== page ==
Skeeter: More communication

Published 10:16 pm Tuesday, October 7, 2014

Editor’s Note: This is the second in a series of stories about School Board candidates. Chuckatuck borough candidates ran on Oct. 1. Look for the rest on Wednesdays during October: Holy Neck on Oct. 15, Sleepy Hole on Oct. 22 and Suffolk on Oct. 29.

Running unopposed in the Cypress borough, veteran School Board member Lorraine Skeeter says she aims to improve communication with City Council.

Skeeter, 74, was appointed to the School Board in 1993. The selection mechanism switched to elections thereafter, and her name will be on the ballot in her sixth election in November.



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Skeeter was a teacher, early childhood education school director, business owner and community action administrator before retiring from the Southeastern Tidewater Opportunity Project as vice president of employment and training programs for adults.

Her education experience — “having been a teacher, having worked with programs and budgets and things of that nature,” — qualifies her for re-election to the board, she said. She also cited her 25 years of service so far.

Skeeter attributes funding issues with the city during the past few years to communication problems. “We need to inform (City Council about) what it takes to run a school system,” she said.

“I think their focus is on quality of life. They do speak of education, but I think we have not gone to them in later years and (gotten) them more involved in knowing how the school system operates — and the needs. I really think we need to come together as adults and explain what we need.”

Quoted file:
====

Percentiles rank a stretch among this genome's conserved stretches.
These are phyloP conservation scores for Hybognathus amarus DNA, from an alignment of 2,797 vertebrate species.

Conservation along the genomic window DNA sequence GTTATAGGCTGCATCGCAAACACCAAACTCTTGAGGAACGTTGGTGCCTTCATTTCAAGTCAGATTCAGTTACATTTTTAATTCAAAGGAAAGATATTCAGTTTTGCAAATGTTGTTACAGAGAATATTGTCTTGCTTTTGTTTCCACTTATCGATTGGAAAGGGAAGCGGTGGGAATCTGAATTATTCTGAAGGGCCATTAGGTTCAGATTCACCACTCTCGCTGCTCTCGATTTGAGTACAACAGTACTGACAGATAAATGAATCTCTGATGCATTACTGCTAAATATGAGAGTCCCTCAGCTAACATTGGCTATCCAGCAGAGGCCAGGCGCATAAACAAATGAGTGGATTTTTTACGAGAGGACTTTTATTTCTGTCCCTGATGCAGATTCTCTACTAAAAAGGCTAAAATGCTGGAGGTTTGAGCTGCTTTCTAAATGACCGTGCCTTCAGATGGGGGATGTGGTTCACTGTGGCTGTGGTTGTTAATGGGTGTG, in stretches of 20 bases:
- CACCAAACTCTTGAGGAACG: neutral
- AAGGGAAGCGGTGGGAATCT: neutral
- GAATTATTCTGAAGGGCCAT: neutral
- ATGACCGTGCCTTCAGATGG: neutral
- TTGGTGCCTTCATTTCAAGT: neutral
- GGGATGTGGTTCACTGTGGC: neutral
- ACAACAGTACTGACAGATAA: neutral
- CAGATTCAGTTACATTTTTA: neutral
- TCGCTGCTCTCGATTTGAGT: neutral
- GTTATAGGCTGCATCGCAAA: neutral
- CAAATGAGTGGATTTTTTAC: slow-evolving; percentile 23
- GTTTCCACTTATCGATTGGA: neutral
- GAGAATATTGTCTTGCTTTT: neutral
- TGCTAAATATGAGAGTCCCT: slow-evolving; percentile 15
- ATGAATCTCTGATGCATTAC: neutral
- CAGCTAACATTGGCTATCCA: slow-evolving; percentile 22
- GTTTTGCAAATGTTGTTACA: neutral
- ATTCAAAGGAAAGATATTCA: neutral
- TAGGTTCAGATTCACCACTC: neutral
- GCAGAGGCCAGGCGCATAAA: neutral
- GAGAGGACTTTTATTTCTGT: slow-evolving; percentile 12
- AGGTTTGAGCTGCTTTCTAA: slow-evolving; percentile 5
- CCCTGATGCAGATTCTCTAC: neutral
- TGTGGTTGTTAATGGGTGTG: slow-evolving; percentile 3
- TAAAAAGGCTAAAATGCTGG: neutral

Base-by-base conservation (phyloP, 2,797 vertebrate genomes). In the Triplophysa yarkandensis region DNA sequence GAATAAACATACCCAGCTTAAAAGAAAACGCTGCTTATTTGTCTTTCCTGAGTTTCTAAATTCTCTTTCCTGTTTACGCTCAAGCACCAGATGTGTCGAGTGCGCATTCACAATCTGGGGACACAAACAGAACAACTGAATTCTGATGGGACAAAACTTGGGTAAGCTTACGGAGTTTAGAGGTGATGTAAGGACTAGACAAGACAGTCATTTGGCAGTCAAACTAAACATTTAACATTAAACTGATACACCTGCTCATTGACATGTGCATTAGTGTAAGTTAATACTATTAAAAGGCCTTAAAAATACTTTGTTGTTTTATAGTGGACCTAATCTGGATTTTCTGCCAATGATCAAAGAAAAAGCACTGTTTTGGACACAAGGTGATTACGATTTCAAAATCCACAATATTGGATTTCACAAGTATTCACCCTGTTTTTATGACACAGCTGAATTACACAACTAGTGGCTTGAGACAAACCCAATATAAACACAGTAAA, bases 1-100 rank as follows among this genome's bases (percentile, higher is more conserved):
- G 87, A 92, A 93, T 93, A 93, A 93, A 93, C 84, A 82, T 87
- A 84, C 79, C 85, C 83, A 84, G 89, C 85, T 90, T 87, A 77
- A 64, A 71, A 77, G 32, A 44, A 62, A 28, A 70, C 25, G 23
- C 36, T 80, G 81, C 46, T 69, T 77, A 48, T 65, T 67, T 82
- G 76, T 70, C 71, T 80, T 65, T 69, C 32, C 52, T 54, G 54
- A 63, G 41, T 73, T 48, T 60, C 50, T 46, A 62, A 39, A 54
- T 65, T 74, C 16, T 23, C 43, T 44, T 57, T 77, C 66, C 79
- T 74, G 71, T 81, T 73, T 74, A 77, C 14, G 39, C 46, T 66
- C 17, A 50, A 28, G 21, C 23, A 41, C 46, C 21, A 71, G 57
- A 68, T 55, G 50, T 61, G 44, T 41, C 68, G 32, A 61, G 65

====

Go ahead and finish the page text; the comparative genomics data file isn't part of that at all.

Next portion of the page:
If funds were available, better communications would result in more local funding for schools, according to Skeeter.

On standardized test scores, the district “didn’t make the mark” in the latest round, Skeeter said, but it came close. And improvements were made.

The district needs to focus on having the right staff, she said, and enough of them. Test scores and funding “are kind of like white on rice,” she said.

“It’s a great plan,” Skeeter said of the superintendent’s strategic staffing plan, which has drawn fire from some others.

The board supported the plan and had the opportunity to change it, she said. “We supported it because we could see it will improve the school system,” she said.

If need be, board members will be able to change the plan as implementation progresses, she added.

On another issue the board has recently debated — school security — Skeeter favors Suffolk Police Department providing school resource officers.

“I was in there when we negotiated with City Council to provide that service,” she said. “The arrangement we have, I don’t have any problems with.”

But the officers could probably be more involved in the curriculum, she added.

Skeeter invited any citizen displeased with the quality of public education in Suffolk to visit a school and talk with parents.

“I would say the citizens who seem to feel (quality is lacking), come and visit with the programs that we have,” she said.